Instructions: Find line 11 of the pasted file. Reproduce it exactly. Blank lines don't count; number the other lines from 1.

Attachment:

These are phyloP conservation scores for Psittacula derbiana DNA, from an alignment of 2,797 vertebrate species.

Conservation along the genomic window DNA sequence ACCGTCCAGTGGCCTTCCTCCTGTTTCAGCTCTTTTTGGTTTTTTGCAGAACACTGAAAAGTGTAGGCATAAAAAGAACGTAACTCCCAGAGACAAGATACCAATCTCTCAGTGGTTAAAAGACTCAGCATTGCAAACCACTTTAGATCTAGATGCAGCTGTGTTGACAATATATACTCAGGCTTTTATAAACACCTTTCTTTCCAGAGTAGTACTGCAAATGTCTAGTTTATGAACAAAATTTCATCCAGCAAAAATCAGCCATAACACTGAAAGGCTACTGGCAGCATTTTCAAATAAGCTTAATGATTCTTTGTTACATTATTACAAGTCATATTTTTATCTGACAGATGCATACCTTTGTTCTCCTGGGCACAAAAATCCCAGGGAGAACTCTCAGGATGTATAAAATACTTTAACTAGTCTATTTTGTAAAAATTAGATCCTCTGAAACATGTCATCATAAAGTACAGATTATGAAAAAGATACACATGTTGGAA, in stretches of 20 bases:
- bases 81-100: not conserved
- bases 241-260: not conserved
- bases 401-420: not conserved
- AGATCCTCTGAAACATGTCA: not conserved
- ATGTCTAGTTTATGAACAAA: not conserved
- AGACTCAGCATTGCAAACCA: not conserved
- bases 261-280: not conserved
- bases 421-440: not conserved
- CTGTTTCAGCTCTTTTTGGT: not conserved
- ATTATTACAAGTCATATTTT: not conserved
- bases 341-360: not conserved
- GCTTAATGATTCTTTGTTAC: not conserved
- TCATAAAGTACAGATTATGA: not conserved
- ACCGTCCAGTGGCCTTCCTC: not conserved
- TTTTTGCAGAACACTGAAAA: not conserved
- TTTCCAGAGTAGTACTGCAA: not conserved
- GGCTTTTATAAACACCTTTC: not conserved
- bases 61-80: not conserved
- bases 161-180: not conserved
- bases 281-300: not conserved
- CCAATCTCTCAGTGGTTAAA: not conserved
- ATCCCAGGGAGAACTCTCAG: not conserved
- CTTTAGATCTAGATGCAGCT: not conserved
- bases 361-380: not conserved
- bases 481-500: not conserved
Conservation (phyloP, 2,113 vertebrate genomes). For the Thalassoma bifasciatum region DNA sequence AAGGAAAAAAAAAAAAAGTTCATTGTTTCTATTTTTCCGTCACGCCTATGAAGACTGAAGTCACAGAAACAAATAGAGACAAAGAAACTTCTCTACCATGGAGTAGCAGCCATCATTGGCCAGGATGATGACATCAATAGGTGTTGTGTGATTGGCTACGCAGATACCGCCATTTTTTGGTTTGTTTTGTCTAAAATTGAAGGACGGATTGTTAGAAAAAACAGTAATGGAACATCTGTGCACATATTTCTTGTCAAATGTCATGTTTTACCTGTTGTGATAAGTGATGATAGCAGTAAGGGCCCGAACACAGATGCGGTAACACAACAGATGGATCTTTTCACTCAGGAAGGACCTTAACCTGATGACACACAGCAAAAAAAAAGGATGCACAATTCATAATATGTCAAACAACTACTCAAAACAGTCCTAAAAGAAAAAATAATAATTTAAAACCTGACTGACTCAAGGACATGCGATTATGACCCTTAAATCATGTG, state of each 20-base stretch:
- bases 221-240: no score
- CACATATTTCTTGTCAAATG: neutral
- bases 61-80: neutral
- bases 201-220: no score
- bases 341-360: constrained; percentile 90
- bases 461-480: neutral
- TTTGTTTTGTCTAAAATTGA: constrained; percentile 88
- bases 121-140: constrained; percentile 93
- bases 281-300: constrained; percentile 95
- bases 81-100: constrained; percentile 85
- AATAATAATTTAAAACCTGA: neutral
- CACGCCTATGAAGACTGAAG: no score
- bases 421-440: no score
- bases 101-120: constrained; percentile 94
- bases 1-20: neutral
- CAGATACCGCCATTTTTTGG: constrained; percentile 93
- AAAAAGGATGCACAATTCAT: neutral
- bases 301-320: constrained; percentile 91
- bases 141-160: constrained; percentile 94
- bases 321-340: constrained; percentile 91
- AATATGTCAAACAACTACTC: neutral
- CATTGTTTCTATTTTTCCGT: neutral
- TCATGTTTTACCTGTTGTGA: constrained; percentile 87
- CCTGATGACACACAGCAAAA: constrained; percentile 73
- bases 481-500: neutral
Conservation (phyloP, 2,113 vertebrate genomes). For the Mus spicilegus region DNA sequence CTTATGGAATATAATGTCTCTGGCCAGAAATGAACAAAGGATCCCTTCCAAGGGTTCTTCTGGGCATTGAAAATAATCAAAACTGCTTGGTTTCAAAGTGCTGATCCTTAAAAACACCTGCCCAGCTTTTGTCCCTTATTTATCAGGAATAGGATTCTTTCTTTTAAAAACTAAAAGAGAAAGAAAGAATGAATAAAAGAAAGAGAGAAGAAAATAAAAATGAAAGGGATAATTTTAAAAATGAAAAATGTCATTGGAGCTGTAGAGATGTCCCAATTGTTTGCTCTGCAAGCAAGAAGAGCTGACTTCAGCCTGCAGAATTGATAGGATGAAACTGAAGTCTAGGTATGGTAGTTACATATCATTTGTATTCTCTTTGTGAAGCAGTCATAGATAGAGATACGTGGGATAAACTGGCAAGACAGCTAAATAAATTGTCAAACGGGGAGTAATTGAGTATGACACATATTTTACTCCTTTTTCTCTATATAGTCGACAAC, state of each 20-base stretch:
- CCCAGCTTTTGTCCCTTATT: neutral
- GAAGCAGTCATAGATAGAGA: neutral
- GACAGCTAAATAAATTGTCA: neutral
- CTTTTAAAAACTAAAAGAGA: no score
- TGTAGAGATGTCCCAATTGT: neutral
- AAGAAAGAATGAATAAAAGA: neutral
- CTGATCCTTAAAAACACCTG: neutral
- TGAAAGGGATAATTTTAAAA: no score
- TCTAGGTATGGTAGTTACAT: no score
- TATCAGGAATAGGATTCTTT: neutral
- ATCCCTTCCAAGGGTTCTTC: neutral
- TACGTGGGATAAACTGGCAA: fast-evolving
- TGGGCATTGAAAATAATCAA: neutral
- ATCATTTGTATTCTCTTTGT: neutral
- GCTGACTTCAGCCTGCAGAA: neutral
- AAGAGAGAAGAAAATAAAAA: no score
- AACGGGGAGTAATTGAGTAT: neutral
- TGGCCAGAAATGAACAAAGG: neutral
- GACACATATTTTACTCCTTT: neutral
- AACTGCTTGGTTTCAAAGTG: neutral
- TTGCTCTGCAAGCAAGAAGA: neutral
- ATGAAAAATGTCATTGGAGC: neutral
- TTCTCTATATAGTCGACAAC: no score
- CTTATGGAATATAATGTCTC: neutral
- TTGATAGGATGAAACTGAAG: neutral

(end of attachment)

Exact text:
- CTGTTTCAGCTCTTTTTGGT: not conserved